The EU's border agency and asylum office have appealed for a total of around 1,000 officers to help fingerprint people and decide whether they are eligible for asylum. So far, about a dozen of the 28 EU nations have offered around 130 personnel.

"Words need to be matched with action," European Commission Vice President Frans Timmermans told reporters, in a message timed to reach the heads of state and government ahead of the summit in Brussels.

More than 500,000 people fleeing war or poverty have entered Europe this year, most of them via Greece and Italy, overwhelming border authorities and reception facilities. Under the media spotlight, EU leaders pledged last month to provide hundreds of millions of euros in aid for Syrian refugees and to tackle the problem at its roots, in Africa and Turkey.

In an effort to spur countries into action, the European Commission last month also sent 40 warning letters to members over their failure to properly implement EU asylum laws and procedures. None have replied.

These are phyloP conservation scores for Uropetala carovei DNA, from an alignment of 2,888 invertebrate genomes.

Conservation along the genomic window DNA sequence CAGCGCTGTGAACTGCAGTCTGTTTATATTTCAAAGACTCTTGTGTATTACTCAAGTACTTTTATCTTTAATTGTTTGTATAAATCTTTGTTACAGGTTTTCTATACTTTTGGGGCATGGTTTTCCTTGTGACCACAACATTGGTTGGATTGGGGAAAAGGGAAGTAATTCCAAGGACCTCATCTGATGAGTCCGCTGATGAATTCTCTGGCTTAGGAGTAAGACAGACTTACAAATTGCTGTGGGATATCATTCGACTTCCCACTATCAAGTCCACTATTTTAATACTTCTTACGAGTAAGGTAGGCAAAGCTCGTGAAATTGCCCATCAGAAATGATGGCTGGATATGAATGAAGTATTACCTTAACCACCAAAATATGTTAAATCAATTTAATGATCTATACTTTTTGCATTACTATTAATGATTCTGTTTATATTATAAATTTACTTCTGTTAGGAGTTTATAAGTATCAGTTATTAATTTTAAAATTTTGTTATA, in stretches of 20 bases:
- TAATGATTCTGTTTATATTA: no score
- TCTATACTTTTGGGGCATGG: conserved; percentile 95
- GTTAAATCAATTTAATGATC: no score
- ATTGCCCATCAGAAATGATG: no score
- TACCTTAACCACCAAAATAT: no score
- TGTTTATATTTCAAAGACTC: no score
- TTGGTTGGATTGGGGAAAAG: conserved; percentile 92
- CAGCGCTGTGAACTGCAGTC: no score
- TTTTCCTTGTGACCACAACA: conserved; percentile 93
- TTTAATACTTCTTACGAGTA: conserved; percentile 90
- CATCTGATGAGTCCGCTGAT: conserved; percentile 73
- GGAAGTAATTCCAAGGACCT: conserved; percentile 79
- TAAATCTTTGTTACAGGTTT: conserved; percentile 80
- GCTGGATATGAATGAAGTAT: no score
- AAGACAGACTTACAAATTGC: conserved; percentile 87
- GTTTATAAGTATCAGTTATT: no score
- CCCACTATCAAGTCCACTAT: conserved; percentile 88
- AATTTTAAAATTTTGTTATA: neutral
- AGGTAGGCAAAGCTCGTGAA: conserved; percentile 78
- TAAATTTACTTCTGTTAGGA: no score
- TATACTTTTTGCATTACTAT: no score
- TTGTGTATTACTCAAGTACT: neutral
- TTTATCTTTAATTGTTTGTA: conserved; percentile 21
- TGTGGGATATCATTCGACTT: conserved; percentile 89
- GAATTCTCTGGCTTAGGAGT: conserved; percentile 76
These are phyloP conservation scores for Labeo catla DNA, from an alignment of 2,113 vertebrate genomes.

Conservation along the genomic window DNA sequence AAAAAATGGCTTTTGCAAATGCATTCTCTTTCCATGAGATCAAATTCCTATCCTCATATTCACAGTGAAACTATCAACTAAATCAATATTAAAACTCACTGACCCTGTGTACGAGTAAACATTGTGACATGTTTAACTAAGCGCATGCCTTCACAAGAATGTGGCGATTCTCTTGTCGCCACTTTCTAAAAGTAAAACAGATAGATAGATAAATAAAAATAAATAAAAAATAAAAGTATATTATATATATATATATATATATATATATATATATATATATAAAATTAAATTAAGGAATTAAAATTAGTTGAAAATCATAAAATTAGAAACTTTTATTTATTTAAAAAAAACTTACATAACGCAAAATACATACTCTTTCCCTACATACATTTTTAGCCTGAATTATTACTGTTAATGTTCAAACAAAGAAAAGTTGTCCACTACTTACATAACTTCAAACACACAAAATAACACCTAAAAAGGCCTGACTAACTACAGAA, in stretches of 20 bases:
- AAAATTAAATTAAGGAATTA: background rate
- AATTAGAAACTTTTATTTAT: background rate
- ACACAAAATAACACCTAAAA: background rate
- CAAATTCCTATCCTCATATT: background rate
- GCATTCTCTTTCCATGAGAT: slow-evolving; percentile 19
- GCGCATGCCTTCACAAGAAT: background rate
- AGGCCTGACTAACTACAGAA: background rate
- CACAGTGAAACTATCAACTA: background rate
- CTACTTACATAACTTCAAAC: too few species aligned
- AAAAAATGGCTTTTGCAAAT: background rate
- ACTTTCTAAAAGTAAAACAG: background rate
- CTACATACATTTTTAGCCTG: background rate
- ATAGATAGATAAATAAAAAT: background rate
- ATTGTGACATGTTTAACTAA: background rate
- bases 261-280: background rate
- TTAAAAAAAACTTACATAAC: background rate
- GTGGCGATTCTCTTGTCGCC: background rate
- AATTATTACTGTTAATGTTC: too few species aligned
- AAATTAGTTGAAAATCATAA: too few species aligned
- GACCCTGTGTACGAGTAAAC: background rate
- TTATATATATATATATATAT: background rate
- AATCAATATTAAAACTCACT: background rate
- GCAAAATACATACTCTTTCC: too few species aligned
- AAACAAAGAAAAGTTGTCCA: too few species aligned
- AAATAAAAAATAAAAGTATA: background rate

Croatia to build a fence on its border to stop the Muslim migrant influx
Croatia's conservative president says her country might need to build a fence on its border to stop the migrant influx just as neighboring Hungary has done.

President Kolinda Grabar Kitarovic tells the Jutarnji List daily on Wednesday that "I think some kind of a fence or physical barrier will be needed in the future."

She adds "I would like to avoid that, but I don't see how else we can protect ourselves," particularly if neighboring countries close their borders with Croatia.